There's one kind of blog post I dread seeing in my feed reader. They're the blog posts that sport headlines like "The ONE Thing You Need to do to Become a Successful Writer" or "The Best Writing Advice You'll Ever Get."
Why do I dread these kinds of posts? Well, other than the obnoxiously gimmicky clickbait titles they tend to use, I usually know what the advice is going to be:
"Write every day."
It's like there's some unwritten rule that if you give writing advice it has to contain this little nugget. And do you know what? That's fine. Or at least to a point.
The problem is when writers insist this is the key to a successful writing career. Here's a tidbit for you: it's not. That's right. You can be a successful writer without writing every single day.
Why "Write Every Day" Can be Bad Advice
I'm not saying writing every day is a bad thing. What I'm saying is that no writer should put their schedule and habits on another writer, implying others can't be equally successful if they don't do the same things. Yet that's what frequently happens.
There's this idea that if you're serious about your writing you'll write every single day, no matter what. And if you don't write every day you're somehow lesser. That's bullshit.
Would you consider a doctor less serious about their job if they took weekends off or *gasp* took a vacation? Would you tell a performer that they can only succeed if they perform every single day? Would you tell your mechanic that he's not really a pro in his work because he doesn't put in hours seven days a week? (Go ahead. I dare you.)
We don't expect people in other lines of work to put in time every single day. And guess what. Writers aren't special little snowflakes who require more practice than everyone else. Plenty of writers support themselves without writing every day. And most of the writers I know who are earning six figure incomes don't write every day. They might during some weeks (due to a tight deadline or spending time on passion projects), but they don't force themselves to do it all the time.
The issue with implying writing success only comes to those to write every day is that it alienates a large group of writers -- those who can't. They might write part-time alongside a full-time job for example. It's cruel to discourage new writers in this position.
Which honestly makes someone more professional or successful? Writing for an hour or two a day, seven days per week? Or writing only on the weekends, but for six or eight hours each day? Each writer would have approximately the same amount of time invested. So why discourage part-timers and make them feel like they'll always be less than those "serious" writers who squeeze a little bit in each day?
Bad Advice Can Come From a Good Place
I'm not saying writers who give this advice are doing it maliciously to put down part-timers or those struggling to make more time to write. I think the advice usually comes from a good place.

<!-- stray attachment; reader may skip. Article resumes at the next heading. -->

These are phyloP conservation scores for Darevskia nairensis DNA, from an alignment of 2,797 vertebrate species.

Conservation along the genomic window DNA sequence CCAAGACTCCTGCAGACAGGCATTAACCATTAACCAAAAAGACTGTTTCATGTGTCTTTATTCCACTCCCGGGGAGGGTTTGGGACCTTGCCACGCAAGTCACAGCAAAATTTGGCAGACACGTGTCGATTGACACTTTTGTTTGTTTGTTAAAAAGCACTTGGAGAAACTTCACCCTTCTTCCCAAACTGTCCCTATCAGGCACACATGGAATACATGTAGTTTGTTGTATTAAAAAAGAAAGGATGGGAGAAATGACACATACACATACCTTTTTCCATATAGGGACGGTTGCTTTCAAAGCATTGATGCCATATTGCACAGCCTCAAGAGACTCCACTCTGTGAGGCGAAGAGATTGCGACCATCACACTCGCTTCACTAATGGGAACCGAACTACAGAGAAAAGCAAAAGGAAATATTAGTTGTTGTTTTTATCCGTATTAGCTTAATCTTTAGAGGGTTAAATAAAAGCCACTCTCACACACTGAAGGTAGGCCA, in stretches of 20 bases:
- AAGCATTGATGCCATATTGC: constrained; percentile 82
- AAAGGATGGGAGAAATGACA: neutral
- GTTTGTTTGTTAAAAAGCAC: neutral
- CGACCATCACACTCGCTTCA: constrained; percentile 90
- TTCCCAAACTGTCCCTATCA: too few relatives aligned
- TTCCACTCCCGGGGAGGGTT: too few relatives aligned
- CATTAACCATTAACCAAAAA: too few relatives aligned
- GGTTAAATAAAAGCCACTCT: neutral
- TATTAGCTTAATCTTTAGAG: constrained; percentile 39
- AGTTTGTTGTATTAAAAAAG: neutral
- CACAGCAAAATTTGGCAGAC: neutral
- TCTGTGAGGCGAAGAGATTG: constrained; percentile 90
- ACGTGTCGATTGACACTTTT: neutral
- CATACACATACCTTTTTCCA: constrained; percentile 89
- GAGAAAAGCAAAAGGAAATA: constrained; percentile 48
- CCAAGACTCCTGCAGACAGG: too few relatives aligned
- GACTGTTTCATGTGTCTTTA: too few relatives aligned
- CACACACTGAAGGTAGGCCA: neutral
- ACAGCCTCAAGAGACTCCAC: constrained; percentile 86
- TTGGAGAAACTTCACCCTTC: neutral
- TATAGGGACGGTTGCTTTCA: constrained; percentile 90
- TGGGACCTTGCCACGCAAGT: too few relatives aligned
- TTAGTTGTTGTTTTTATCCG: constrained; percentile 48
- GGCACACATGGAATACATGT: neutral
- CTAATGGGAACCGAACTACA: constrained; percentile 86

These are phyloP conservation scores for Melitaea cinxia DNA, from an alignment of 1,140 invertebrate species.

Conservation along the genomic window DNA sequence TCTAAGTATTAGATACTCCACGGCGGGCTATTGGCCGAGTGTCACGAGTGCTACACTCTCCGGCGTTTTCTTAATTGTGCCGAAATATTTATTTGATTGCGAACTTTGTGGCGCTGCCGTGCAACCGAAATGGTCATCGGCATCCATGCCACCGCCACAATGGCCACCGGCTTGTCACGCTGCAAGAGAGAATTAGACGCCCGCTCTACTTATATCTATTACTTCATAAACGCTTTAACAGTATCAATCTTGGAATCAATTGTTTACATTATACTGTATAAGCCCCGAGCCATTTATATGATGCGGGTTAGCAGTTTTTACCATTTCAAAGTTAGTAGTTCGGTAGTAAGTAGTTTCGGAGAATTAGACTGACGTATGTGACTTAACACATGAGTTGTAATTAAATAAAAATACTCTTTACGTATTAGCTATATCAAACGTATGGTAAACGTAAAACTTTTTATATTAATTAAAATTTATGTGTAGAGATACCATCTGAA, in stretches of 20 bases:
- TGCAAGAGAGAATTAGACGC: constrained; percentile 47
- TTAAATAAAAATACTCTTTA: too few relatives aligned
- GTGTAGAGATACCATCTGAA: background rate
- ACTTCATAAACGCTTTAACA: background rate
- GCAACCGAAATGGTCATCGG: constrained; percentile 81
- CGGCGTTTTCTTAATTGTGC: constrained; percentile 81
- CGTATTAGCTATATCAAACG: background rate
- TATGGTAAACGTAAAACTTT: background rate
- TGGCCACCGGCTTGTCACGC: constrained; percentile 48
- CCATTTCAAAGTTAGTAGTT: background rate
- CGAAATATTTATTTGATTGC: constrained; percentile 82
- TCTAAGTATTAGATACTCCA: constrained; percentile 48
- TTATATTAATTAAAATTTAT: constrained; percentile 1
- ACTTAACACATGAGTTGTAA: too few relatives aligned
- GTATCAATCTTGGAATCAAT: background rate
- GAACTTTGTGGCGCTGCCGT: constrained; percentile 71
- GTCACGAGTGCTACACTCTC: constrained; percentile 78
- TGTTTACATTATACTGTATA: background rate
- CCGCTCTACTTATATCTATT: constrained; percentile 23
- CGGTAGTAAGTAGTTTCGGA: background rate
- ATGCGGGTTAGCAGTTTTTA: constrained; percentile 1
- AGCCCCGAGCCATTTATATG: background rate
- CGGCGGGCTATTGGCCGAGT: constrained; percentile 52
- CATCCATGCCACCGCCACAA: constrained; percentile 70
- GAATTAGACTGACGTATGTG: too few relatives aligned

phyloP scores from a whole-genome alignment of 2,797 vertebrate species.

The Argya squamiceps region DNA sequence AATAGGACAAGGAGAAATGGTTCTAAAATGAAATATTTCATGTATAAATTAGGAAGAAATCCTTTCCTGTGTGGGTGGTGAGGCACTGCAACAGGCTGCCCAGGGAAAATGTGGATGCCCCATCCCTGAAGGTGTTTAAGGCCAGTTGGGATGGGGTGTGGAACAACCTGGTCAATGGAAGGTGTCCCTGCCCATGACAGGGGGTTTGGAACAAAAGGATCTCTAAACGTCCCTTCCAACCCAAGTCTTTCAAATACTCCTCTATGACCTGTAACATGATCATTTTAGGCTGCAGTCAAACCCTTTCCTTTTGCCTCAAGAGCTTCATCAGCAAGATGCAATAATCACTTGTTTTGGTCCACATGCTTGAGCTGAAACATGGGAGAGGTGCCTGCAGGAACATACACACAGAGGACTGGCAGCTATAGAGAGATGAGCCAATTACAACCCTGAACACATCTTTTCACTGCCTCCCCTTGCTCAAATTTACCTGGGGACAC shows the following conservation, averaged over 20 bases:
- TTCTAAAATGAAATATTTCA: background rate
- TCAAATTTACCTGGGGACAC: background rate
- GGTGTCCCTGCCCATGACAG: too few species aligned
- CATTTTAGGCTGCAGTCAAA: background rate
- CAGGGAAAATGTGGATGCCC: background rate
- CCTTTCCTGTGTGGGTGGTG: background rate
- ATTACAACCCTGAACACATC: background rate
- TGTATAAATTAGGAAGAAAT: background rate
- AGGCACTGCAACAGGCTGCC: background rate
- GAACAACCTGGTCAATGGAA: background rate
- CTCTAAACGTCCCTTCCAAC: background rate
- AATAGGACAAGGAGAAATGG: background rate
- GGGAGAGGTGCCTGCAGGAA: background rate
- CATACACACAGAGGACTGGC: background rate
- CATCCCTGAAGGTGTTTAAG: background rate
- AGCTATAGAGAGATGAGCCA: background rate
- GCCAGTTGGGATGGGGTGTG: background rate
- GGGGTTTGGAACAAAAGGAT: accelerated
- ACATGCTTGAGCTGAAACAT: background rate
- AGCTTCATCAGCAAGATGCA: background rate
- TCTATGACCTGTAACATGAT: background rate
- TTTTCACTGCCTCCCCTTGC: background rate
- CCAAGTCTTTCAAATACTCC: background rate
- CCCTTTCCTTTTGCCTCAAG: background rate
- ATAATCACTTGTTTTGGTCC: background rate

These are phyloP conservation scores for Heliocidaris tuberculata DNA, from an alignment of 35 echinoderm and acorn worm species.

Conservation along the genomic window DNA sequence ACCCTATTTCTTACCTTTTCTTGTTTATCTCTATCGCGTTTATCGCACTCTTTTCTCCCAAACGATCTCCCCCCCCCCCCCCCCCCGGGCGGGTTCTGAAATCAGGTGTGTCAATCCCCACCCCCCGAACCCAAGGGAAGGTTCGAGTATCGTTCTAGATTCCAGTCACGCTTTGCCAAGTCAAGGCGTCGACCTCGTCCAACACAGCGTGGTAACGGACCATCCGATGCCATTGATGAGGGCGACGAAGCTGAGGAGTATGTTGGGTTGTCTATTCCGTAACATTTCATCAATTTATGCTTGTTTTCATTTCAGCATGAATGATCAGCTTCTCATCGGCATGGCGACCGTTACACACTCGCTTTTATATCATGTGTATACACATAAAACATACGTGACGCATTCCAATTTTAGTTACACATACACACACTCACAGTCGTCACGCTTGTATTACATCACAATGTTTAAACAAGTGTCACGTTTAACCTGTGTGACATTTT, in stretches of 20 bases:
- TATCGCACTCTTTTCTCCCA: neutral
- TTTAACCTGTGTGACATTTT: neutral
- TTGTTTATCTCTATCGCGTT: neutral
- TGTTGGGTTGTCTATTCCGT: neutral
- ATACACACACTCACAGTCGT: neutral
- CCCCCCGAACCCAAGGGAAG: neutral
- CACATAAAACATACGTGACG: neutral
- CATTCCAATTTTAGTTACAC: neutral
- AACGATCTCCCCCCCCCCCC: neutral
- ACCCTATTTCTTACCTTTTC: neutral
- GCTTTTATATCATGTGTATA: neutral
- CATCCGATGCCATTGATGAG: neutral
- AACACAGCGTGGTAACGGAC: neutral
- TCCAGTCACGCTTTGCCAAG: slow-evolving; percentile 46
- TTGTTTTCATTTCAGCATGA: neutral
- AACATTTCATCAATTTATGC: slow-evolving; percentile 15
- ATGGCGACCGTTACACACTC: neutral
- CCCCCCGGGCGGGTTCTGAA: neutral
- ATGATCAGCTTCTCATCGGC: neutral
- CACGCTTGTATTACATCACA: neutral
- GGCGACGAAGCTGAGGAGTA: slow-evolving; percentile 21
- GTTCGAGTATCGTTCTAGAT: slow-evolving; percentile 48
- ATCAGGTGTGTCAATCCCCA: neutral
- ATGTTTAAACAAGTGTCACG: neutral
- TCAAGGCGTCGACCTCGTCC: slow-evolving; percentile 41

These folks are trying to point out that writing success comes at least partly from habit. You need to get into the habit of actually writing and getting things done. That's true for authors. It's true for freelancers. And it's true for bloggers too.
The mistake is thinking habits have to be daily. They don't. It's very possible that the people giving this advice do have to write every day to be successful. It might just be their process. Or they might struggle to stick with a writing habit if they take any time away from it. But one person's hang-up doesn't need to be projected onto your career.
So the next time you see someone tell you the only way you'll be a successful writer is to "write every day," go ahead and try it. See if it helps. But don't let it discourage you if that schedule doesn't work for you. Come up with a schedule that does, and turn that into a habit.
Tips for Forming Non-Daily Writing Habits
Daily habits are easier for some people to stick to out of sheer repetition. But if you can't write every day, here are tips to help you build better non-daily writing habits:
1. Add it to your calendar.
While you're trying to build a new habit around your writing schedule, add writing sessions to your calendar. Treat them like appointments that you have to keep with yourself. Or even set up alarms to remind you when it's time to write. Better still, add your rest days (or other activities on those days) to your calendar as well to turn it into a week-long routine.
2. Use habit tracker apps.
If you struggle to stick to new habits on your own, consider using an app to keep you on-task. There are plenty of great habit tracker apps out there. Play with a few of them to see what you like. Here are a few recommendations.
3. Focus on targets other than days.
When you write professionally, you need to know what you're working towards. And sometimes focusing on an end goal can help you build non-daily writing habits more than focusing on the actual number of days you plan to write each week.
For example, let's say you're writing a novel. Your goal might be to write 5ooo words each week. It doesn't really matter if you split that up over seven days, write it all in one sitting, or fall somewhere in between. If you're a blogger, you might have a goal of writing a certain number of posts per week. Again, it's the end result that matters most; not when you schedule in your writing time.
What about you? Do you write every day? Do you maintain a consistent schedule even if it isn't daily? Do you think writing every single day is the only way to be successful as a professional writer? Share your thoughts, tell us about your writing schedule, or share your tips on building better writing habits in the comments below.